Some of the most remarkable things that occur on a Happy Trails Family Nature Club outing, happen as a result of our willingness to try new things, and one recent event was by far our most adventurous! In a St. Paul, Minnesota park, our group decided to attempt going deeply into a wood, down a steep embankment, into the (somewhat) unknown. We discovered that the area was greatly overgrown with huge burdock leaves, as well as strewn with large log piles and muddy, slippery rocks. In other words, it was fantastic!
As we made our way along the faint trails, we found ourselves dealing with the first humid day of the season, fatigued little kids, and uneven terrain. And though it may not look like it at first glance, the experience was nothing short of a miracle. What is so miraculous about sweaty people, trying to find the best way back to the main trail and parking lot? The child development geek in me was thrilling at just some of the benefits those kids experienced as a result, that only time exploring in nature can provide:
Physical - The children had to navigate around, over, under and through lots of branches, logs, slippery mud and boulders. They used core muscle strength, as well as leg and arm muscles to balance as they trudged along. They pumped their little hearts as they climbed up and down steep hills. Their bodies accomplished all of this in relatively high Midwestern humidity (as one mom said, "It's not like the world is a temperature-controlled 70 degrees").
Cognitive - The kids’ brains enjoyed a smorgasbord of sensory experiences! At every turn, our eyes beheld new views, patterns, even light intensities. We sharpened our acuity by scouting for spring ephemeral wildflowers, and the hundreds of caterpillars that accompanied us that day. The kids judged distances, far and near, and listened for sounds of the trains and highway, to help us navigate. They learned about dozens of plants, birds and bugs - not even knowing their names - but learning about them nonetheless by being with them up close. They learned which plants were scratchy or delicate, or what happens when they try to step on a slippery rock. If this data was only read from a book, they would not “know” this information, in the way that this wisdom is part of them now.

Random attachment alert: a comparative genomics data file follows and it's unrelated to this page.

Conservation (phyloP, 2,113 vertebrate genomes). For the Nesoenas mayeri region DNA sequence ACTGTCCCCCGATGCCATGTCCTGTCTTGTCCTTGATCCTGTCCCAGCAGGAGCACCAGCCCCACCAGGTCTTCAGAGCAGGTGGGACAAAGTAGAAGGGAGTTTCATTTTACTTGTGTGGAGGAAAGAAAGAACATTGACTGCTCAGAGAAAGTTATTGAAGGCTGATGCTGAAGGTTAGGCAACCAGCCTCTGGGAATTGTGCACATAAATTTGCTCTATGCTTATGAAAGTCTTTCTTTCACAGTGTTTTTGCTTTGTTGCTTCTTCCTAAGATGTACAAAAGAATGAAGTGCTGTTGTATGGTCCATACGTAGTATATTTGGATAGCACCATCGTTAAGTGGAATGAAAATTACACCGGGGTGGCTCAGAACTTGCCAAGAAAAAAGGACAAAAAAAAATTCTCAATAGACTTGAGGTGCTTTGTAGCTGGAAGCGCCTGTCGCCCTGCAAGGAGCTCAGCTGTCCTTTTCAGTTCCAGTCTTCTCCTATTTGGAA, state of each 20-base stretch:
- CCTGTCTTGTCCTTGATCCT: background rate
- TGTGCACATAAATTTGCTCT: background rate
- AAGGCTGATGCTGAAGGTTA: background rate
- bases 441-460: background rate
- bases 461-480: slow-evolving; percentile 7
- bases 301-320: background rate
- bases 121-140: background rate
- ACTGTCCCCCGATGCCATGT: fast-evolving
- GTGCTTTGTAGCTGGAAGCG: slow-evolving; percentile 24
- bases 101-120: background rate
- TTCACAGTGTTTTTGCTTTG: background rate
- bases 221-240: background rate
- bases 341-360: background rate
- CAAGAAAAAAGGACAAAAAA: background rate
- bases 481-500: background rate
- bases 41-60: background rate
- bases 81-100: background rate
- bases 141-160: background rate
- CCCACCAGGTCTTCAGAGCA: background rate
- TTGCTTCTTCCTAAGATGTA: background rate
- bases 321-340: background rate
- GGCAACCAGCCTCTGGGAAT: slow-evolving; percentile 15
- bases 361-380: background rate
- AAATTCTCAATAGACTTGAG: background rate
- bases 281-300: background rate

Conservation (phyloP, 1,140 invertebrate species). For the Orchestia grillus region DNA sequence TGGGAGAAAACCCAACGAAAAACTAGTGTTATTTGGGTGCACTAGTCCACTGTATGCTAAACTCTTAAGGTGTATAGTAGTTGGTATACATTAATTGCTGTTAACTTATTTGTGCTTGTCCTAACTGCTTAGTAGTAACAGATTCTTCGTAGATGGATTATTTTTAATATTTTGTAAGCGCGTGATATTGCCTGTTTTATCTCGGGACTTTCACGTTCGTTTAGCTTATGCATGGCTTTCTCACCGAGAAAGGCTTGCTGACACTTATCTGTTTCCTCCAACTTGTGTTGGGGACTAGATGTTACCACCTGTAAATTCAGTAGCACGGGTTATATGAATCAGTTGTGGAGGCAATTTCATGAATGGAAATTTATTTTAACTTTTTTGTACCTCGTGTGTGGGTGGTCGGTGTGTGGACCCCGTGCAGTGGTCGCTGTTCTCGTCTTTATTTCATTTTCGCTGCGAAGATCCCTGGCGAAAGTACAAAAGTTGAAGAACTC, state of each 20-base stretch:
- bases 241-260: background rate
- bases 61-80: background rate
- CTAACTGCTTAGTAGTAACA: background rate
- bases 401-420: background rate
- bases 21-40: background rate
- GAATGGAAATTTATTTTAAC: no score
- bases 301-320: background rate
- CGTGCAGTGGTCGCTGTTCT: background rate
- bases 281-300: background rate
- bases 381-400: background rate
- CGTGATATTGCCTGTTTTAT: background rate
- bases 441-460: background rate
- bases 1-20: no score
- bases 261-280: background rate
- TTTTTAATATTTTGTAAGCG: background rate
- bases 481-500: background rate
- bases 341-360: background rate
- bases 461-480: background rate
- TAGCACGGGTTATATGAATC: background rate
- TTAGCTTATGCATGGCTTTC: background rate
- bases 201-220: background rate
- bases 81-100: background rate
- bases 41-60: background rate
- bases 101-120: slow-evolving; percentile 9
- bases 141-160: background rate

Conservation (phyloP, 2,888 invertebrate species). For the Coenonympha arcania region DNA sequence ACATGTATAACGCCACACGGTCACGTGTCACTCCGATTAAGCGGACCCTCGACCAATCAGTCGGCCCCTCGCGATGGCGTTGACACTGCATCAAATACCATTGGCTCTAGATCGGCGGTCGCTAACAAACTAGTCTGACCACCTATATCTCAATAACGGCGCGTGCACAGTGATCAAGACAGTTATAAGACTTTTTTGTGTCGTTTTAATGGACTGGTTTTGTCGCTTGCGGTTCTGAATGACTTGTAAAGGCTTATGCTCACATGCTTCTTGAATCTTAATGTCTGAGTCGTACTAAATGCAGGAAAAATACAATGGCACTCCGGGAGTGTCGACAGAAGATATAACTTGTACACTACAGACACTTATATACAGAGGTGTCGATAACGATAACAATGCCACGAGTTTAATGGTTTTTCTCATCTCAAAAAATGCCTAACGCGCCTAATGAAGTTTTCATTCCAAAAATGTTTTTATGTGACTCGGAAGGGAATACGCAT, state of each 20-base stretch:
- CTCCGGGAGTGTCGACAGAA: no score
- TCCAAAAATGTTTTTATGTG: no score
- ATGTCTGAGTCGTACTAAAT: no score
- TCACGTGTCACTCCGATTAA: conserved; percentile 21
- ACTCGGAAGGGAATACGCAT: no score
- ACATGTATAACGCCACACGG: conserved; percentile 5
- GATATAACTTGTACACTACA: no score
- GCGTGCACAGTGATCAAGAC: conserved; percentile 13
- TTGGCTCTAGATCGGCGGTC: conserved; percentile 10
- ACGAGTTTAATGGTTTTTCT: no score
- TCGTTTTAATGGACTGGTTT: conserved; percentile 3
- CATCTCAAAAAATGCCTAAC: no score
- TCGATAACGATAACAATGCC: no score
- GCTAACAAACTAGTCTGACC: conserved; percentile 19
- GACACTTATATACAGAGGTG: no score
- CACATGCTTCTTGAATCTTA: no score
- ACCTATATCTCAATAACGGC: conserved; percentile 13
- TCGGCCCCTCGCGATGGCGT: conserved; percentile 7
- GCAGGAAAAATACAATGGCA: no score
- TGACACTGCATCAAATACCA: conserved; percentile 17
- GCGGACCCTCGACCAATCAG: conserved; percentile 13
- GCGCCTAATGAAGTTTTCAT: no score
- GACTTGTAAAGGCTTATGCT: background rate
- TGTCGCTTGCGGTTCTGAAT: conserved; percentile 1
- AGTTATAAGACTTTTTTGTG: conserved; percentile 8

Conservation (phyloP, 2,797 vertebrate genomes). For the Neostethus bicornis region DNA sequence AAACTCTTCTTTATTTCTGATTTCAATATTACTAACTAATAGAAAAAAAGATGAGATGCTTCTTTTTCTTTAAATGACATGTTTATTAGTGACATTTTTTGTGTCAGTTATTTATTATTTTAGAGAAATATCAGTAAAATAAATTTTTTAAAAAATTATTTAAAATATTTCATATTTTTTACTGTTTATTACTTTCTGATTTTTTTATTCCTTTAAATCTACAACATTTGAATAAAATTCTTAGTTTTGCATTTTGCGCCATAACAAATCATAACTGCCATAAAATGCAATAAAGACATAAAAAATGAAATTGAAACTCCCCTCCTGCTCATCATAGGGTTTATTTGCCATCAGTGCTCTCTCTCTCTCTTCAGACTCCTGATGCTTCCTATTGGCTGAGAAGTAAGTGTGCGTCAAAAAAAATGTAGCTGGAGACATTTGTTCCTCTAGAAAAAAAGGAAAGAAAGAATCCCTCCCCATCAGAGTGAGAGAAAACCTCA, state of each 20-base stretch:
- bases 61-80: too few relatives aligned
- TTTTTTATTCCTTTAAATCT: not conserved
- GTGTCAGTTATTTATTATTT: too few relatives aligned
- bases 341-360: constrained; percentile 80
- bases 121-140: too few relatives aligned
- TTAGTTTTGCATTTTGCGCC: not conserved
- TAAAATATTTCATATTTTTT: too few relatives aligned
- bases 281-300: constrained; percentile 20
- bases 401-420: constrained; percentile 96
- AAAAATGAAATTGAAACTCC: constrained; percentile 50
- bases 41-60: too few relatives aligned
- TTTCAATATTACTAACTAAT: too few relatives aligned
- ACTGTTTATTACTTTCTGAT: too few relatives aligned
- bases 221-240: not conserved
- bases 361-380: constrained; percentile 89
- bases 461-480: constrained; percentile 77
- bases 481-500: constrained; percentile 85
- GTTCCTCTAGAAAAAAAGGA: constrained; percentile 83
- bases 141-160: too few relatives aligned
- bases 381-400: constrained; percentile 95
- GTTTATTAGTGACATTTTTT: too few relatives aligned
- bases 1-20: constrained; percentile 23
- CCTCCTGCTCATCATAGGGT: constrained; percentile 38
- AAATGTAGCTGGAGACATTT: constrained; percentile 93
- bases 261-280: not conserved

Emotional - Even if some of them complained at times, these kids now know that they can handle a challenging experience like that hike. They realize that humidity, hills and fatigue are short-lived in their lives, and that their bodies and brains are amazing! I talked with my 6 year old about “mind over matter”, and posited tricks such as singing or telling stories to pass the time. He didn’t go for it (probably because this advice came from his mom), but at least he knows challenges can be mitigated by how we choose to think about the situation, one of the great truths of life happiness. Nature is the best teacher.
These kinds of challenges are essential for the developing human, and they are almost non-existent in kids’ lives today. They need opportunities to experience those “if I can do that, I can do anything!” moments. A healthy childhood includes ample opportunities to face fears head on, and work through them, with skills adults suggest, and also those they develop on their own. That day, I saw a girl who started out at the beginning of our hike panicking at a small spider, her eyes surveying cautiously for poison ivy, who an hour later appeared much more used to and relaxed in her surroundings. How could she practice bravery in the unknown without her supportive dad leading her by the hand into it?
Social - The kids got to know new friends, and relied on strange adults to help them walk across logs, or remove a caterpillar or daddy-long-legs spider from their leg. They knew that even strangers can be counted on to help, and to be fun. Kids shared nature knowledge with each other, whether or not it was “correct” information. In natural settings, kids are often more at ease with one another, and more cooperative. In two years of Happy Trails outings, I have never heard cross words between kids in the wilderness (or among adults, for that matter).
Spiritual - At one point near the end of our trek, when my son was expressing his dissatisfaction with this hike, I reminded him he could ask his guides, or even the nearby animal spirits, to help him make the rest of the journey better for him. Again, he didn’t appear to heed my advice, but he now carries this wisdom for the next time he’s faced with a challenge. The kids on this walk weren’t just in and out of a playground for a while, they were immersed in the natural world for over an hour, and were blessedly humbled by it. They likely sensed something of the world around them and their place in it. The kids quite enjoyed this hike, and told their parents so.
These are just a few benefits that came to my mind. There must be countless others those children received that afternoon, benefits that only nature can offer. While others may think that the kids were “only” taking a walk in the outdoors, we can know that there are myriad complex meanings, about themselves and their surroundings, that became part of them for life. On that particular muggy May day, our children, like a classic metaphor, walked down into the wood that day believing something about themselves in the world, and likely had an revised view as they emerged, upward into wide open space. Lucky kids.